After discovering fire many many millenniums ago, humankind went looking for cool. The search continues today, especially in the scorchingest, muggiest months of summer.

On a recent sweat-wetted Washington weekend, we light out on our own quest for cool. Destination: Bluefield, W.Va. Even the name bespeaks coolitude.

Actually, there are two Bluefields -- one in West Virginia and one in Virginia. With 11,000 residents, the former is about twice as large as the latter. Like Kansas City and Texarkana, the twin towns sit side by side, straddling the state line. But the West Virginia city is the dominant force.

Billing itself as "nature's air conditioned city," Bluefield, W.Va. -- a morning's drive from Washington -- is so certain of its low summer temps that since 1941 it has been ladling out free lemonade on days when the thermometer hits 90 degrees. We close our eyes and wonder whether it's homemade or store-bought.

Being fans of West Virginia's stellar state park system, we book a room at Pipestem Resort State Park, about half an hour from Bluefield. We ask for a nonsmoking room, but are told that the park is nearly full and the only space available is a smoking unit in Mountain Creek Lodge.

The park, as it turns out, is a way cool place to be in its own right and our unit is indeed, as Jim Carrey would say, smohhhh-kin'. Not in a smelly way; in a cool way. Unless you need special assistance, the only way to get to and from Mountain Lodge is to take a tram down into Bluestone Canyon. The dangly ride in the Zurich-built gondolas along some 3,500 feet of cable lasts only six minutes, but as we descend from an altitude of 2,639 to 1,520 feet, we feel farther and farther from the District.

And all around us, the world becomes cooler and cooler. There are steady breezes and swaying trees galore. A noisy stream with rapids and waterfalls runs beneath. The cars glide up and down all day, except when there are heavy winds and/or serious thunderstorms.

At the bottom, the lodge sits on the shady banks of the Bluestone River, an ice-cold wild and rushing thing. Our room is cozy, with a sliding door onto a deck overlooking a swatch of grass and the river beyond. At river's edge a fisherman makes a cast and a half-dozen Canada goslings bathe in shallow backwaters. We play badminton on the sward, watching out for goose stuff.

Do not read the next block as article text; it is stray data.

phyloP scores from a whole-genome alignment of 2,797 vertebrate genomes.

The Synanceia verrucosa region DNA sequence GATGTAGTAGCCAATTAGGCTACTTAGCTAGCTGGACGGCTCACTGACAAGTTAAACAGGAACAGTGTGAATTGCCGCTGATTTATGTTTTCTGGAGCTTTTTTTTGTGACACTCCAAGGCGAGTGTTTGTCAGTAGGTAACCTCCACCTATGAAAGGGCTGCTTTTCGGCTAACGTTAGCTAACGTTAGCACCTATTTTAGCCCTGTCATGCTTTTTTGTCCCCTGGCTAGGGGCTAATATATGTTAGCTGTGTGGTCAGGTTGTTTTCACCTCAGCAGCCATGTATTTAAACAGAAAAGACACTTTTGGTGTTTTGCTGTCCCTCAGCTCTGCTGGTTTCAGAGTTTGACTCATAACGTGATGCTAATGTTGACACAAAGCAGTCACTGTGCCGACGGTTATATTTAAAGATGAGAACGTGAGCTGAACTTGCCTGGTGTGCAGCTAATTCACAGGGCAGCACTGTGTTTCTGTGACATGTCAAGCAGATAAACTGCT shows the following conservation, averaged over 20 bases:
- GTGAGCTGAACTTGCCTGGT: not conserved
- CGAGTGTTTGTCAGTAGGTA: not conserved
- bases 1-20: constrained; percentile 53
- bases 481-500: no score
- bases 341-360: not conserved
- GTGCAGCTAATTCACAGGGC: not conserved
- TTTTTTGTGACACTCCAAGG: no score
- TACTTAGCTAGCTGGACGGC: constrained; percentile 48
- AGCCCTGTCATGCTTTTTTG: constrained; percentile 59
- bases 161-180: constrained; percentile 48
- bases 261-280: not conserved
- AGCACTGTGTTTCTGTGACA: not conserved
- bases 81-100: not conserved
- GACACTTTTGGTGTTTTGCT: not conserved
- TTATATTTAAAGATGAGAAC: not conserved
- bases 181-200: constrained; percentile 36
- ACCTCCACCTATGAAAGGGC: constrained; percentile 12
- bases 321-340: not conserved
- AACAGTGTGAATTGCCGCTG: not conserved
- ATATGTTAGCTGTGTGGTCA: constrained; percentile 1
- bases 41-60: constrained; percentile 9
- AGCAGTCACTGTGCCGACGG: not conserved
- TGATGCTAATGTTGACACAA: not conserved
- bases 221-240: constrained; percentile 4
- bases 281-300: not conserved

This is pretty cool.

The 4,023-acre state park has three golf courses -- a full-length 18-hole, a par-3 and a miniature. Other diversions include a nature center, riding stables, a lighted basketball court, a video arcade, two swimming pools (indoor and outdoor), two groups of tennis courts, two shuffleboard decks and two ping-pong tables. We prefer the indoor blue table; the outdoor green one has too many dead spots.

Near our room is an excellent restaurant where we enjoy a delectable dinner of steak and grilled chicken with a palette of vegetables: orange carrots, green snow peas, red cabbage, blue potatoes. At tables in the corner, a large group of tipsy guests sings an off-key rendition of "Delta Dawn." Even that is kind of cool.

That afternoon we venture into Bluefield; the car thermometer registers 84 degrees.

We follow small brown "Historic Information" signs and wind up at the Old City Hall, a three-story yellow-brick building. Out front, a monument consisting of a gray flatbed locomotive and a yellow coal car piled with shiny black coal commemorates Bluefield's commercial claim to fame. As headquarters of Norfolk and Western Railroad's Pocahontas Division, the town was for a long time a humming hub of West Virginia coal mining.

There are still signs of coal's dominance, but many of the railroad-baron mansions have been diced up into apartments, and here and there businesses are shuttered. Marks of the town's coal-fired prosperity remain: It has a minor league baseball team, the Bluefield Orioles; a television station, WVVA; and a daily newspaper, the Bluefield Daily Telegraph.